Thursday: Sharks, Oh My!

Thursday: Sharks, Oh My!

Today’s Blog is written by Hayley Chamblin, one of our course Teaching Assistants.

Our day started early this morning at 6:30. We had breakfast while it was pouring down with rain outside. After, while most were hurrying through the rain with umbrellas, I was running and jumping in puddles. I think swimming in the rain is the greatest time for a swim. Once we got on board, Sergio, a dive master from Italy, went over the procedure for the SHARK DIVE!!! There was no current so when it was time to get in the water, we had no problem descending down the mooring line. We sat on a sandy bottom in front of a wall of coral while Sergio got the sharks attention with a bucket of fish. Once he gave us the “okay”, we were able to swim with the sharks. Some of our students were quite nervous at first. My sister, Paige, was terrified and by the end of the dive she was so close she could touch one. Diving with these sharks is nothing like diving great whites but they were fun to dive with. After swimming with the sharks, we returned to our sandy bottom area to watch them go into a food frenzy as Sergio opened the fish bucket. I got some videos of the sharks and of us swimming with the sharks, I’m hoping they turned out well.

After our shark dive, we went to a well preserved dive site of corals (This is Smith Bank – Dr. Walter). No divers are allowed to dive here unless it is for research or education. This was such an amazing opportunity.

There were so many different species of coral, for example, elkhorn, staghorn, brain, lettuce leaf, etc. We noticed different coloration and branch-styles of the staghorn corals which indicates that there is an alteration within the genotypes of the different individuals within the same species.

Delaney checks out the pristine coral
Bearded Fireworm, Smith Bank. These critters sting if touched.

This was most students’ first drift dive. They handled it very well and were able to deploy their surface maker buoys (SMB) to signal the boat to come get them.

After diving, we went to lunch at Maya Key. This island is apart of the Anthony’s Key Resort. This island also houses many endangered species as well as animals that were injured and need to be rehabilitated. While eating lunch, Sophie and I got to catch up with our dive master and boat captain. We learned a lot about their lives on the island. Our dive master was a dolphin trainer back in the day and has been working here for almost 20 years. A lot of our students went exploring around the island and saw the endangered species while some went to the pool. Dr. Walter, Chicora, Sophie, and I decided to take a power nap along the shoreline. It was quite needed.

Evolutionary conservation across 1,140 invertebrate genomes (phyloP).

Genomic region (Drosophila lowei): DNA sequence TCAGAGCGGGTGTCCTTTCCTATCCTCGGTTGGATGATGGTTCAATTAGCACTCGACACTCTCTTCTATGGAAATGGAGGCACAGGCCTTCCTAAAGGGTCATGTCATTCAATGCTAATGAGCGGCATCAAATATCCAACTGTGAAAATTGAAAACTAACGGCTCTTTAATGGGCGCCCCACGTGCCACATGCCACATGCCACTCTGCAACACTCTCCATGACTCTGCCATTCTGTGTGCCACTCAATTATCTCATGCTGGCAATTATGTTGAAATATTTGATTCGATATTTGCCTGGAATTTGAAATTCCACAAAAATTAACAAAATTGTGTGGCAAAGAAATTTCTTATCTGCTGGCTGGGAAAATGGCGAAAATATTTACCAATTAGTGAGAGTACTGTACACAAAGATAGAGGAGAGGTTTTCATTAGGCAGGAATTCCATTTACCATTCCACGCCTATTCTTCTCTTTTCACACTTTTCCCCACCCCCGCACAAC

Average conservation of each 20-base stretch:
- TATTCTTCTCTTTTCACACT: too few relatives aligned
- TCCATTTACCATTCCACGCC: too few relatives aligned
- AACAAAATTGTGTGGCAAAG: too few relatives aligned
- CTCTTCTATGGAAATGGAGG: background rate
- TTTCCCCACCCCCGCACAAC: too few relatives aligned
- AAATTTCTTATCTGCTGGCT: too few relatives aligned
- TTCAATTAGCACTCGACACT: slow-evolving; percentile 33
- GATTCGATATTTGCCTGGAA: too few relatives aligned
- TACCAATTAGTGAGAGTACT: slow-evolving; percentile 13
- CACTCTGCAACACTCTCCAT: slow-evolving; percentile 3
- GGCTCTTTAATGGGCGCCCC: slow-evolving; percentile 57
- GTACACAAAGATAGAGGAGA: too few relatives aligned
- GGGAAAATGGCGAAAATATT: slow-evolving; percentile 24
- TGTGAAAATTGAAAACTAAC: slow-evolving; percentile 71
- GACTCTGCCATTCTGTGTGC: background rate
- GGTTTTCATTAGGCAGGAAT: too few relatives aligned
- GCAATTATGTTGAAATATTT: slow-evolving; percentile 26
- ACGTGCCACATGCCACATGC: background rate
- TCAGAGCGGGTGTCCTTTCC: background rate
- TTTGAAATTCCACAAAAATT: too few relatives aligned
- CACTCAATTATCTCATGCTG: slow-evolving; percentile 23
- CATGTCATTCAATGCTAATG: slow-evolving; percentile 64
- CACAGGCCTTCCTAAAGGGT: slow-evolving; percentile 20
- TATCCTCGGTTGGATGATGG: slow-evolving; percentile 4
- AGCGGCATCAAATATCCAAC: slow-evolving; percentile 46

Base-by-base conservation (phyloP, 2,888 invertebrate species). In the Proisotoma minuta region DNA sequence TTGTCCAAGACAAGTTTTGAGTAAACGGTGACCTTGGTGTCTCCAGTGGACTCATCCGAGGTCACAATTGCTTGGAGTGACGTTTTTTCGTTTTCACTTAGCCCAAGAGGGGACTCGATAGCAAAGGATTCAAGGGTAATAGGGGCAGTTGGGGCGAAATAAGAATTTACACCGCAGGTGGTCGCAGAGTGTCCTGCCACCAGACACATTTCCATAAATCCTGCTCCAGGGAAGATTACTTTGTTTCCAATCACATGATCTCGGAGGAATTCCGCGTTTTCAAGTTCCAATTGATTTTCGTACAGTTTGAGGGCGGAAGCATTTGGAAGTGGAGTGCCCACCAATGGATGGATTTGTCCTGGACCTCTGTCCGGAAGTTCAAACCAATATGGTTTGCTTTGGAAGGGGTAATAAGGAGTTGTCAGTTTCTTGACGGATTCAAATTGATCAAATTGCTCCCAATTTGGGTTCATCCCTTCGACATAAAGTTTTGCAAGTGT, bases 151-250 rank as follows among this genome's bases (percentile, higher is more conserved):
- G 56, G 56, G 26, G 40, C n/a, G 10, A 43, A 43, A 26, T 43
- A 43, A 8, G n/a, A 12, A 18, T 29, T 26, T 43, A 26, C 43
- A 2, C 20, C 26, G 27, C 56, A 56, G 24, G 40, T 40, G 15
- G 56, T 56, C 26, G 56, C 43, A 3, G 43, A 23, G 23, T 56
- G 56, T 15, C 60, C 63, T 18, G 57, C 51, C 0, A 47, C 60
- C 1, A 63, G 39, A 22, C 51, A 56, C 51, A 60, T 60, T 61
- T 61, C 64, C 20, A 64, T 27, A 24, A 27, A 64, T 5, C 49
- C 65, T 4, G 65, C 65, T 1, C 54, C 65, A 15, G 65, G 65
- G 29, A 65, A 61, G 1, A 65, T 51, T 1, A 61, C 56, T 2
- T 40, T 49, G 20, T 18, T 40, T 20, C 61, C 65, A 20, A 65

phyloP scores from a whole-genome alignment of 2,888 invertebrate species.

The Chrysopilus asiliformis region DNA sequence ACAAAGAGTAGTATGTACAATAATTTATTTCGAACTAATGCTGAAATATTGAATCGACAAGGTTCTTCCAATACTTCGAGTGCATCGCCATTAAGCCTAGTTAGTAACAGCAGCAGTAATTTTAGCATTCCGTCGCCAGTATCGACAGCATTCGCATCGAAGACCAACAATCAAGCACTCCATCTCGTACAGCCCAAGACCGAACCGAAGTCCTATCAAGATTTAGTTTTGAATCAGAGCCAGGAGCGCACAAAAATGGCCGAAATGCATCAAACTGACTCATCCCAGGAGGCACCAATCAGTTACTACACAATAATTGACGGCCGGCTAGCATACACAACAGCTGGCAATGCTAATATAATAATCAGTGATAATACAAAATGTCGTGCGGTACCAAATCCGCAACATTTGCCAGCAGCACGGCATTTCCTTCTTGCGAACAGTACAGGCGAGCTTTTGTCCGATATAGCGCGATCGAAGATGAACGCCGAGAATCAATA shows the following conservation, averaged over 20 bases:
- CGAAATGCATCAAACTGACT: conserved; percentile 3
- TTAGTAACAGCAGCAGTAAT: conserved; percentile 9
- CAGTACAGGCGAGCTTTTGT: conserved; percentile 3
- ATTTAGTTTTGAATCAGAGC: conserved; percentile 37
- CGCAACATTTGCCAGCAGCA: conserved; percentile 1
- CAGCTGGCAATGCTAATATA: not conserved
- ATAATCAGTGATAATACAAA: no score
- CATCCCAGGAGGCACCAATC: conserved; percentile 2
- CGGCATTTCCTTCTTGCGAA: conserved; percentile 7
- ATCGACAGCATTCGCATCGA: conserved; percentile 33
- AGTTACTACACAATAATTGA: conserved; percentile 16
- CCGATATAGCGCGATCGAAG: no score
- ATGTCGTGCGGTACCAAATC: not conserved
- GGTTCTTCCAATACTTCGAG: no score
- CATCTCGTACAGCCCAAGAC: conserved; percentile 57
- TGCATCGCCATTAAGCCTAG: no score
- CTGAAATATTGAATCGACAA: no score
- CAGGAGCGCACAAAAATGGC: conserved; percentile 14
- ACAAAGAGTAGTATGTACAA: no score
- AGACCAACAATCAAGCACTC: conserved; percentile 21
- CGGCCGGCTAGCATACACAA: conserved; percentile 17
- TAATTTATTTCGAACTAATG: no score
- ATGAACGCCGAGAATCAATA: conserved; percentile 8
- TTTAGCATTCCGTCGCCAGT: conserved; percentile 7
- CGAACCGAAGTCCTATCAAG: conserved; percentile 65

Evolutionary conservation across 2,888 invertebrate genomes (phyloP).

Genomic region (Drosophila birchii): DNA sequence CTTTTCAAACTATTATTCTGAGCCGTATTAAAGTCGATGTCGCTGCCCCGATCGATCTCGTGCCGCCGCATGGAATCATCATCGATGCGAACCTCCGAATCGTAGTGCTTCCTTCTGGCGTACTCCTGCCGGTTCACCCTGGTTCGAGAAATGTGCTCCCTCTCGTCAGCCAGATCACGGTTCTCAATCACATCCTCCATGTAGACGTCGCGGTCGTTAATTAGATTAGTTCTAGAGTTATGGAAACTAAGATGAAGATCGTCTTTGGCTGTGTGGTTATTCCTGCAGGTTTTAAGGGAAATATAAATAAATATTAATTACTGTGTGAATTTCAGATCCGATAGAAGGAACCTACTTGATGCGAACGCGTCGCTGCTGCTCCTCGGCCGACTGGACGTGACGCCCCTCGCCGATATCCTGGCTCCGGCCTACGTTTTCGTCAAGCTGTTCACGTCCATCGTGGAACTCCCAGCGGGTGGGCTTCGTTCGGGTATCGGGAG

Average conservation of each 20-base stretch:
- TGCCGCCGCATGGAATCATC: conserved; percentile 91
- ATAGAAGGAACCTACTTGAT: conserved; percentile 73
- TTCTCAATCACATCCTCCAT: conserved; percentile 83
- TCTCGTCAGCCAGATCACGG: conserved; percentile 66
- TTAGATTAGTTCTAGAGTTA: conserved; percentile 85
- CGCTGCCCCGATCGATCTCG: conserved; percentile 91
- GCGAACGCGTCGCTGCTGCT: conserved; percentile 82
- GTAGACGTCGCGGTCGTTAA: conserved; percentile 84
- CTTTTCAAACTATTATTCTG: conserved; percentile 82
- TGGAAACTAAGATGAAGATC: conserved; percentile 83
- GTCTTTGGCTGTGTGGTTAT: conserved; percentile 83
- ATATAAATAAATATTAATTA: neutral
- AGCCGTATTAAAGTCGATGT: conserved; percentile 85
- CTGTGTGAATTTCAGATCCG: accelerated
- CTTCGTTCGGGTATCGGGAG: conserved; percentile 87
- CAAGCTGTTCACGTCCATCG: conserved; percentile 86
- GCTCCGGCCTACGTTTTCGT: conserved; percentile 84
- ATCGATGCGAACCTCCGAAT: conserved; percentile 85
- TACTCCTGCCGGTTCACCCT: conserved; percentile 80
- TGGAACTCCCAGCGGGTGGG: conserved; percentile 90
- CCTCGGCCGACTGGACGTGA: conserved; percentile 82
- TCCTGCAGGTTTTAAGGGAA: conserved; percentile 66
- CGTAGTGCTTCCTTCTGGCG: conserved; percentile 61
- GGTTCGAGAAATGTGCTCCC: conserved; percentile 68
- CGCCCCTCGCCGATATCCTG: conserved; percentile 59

On our way home, we experienced a very bumpy boat ride. There were a lot of waves this afternoon. Water splashed us the whole ride back. Luckily, no one got seasick just tossed around the boat a little. The students on the bow of the boat were having a fun time being tossed around while I was hiding behind a towel trying to stay warm and dry. Once we got home, there was some time for students to work in their research groups. Sophie and I were quite sunburned so we used lots of aloe and took a nap. 

Unfortunately, our night dive was canceled for tonight due to the currents but we should be having it tomorrow if the weather permits. However, we were still able to have our guest lecturer, Mickey Charteris, come talk to us about nocturnal adaptations. He wrote the book we use for this class. One of our student groups did their marine biologist video on him. He has lived on the island for a long time and took all the pictures that are in his textbook. Some species sleep on the reef at night while others come out to swim and feed. Also, some change colors at night which just adds to the list of how many colors one species can be. 

Afterwards, we went back up to the restaurant for dinner. The food is always very tasty. We even got to have tres leches cake for desert which was Delaney’s top dish in her desserts of Roatan presentation. We had our community time where our students filled out log books and field journals and talked about what they can improve on. Overall it was a great day and I am ready to sleep. 

2 Responses

  1. Linda Bank says:

    Fabulous to follow this adventure that my grand daughter, Carolyn , is experiencing.

    • Dr. Helen Walter says:

      So happy they could join us. I’ll be updating tomorrow our last few days. It’s been very busy here! 🙂

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